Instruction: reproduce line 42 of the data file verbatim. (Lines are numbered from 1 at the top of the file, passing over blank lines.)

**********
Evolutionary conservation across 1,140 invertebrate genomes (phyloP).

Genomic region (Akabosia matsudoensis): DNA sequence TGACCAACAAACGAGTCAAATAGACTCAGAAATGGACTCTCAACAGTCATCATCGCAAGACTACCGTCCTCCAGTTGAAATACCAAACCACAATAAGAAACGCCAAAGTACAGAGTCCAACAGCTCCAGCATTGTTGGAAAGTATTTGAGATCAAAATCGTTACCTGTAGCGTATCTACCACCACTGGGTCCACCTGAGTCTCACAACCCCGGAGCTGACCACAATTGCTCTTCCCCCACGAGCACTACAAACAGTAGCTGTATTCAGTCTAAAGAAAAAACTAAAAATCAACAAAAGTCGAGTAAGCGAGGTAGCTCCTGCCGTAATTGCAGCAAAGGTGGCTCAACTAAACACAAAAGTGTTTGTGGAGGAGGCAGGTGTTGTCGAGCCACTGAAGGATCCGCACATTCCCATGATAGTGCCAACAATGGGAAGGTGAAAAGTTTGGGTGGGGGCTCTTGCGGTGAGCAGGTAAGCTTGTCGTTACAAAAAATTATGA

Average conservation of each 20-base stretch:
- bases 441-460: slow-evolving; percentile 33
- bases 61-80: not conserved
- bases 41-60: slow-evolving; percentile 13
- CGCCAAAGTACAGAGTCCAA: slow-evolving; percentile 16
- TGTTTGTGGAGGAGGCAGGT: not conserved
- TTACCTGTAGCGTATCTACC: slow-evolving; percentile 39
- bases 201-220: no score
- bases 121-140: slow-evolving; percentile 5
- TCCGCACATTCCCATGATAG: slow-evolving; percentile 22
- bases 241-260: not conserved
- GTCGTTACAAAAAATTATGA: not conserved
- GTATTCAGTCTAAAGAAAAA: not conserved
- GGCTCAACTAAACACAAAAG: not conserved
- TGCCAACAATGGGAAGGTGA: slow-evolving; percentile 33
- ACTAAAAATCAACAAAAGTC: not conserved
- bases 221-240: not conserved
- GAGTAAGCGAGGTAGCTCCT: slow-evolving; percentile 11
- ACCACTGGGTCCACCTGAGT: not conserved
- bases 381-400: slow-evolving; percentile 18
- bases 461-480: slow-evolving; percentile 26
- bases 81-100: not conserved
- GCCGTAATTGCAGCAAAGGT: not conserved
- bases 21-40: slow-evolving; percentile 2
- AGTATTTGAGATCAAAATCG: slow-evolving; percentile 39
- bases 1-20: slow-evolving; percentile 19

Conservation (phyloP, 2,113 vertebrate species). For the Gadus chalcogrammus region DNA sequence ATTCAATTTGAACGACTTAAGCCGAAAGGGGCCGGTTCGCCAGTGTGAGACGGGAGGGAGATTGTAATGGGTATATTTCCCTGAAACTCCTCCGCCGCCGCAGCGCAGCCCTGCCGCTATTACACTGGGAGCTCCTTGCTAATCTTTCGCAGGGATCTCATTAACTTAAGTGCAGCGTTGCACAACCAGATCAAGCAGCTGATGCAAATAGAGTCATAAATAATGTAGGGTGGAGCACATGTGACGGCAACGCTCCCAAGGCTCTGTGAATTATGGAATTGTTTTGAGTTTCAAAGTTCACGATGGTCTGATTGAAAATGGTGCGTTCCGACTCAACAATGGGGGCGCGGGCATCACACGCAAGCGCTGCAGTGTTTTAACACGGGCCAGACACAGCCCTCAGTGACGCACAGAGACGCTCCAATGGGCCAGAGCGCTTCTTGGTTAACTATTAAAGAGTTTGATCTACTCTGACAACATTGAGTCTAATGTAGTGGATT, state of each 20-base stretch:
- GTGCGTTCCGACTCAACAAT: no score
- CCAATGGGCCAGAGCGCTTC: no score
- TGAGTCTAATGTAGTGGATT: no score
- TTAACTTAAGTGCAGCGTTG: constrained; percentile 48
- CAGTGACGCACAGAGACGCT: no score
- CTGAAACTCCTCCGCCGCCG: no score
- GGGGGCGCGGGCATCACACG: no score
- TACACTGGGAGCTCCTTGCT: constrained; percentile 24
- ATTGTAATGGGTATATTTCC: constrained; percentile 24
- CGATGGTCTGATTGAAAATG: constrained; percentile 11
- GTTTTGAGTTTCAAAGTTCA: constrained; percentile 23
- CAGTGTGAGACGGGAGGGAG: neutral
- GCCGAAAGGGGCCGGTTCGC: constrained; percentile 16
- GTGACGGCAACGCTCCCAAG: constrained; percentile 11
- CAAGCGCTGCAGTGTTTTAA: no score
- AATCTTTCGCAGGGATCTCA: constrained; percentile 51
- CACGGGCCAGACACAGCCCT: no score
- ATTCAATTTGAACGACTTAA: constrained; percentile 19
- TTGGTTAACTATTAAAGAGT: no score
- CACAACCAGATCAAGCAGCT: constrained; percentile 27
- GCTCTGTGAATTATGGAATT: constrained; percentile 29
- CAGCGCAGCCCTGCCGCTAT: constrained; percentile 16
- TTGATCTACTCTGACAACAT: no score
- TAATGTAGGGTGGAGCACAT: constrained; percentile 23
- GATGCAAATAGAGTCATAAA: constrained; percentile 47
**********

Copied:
- GCCGAAAGGGGCCGGTTCGC: constrained; percentile 16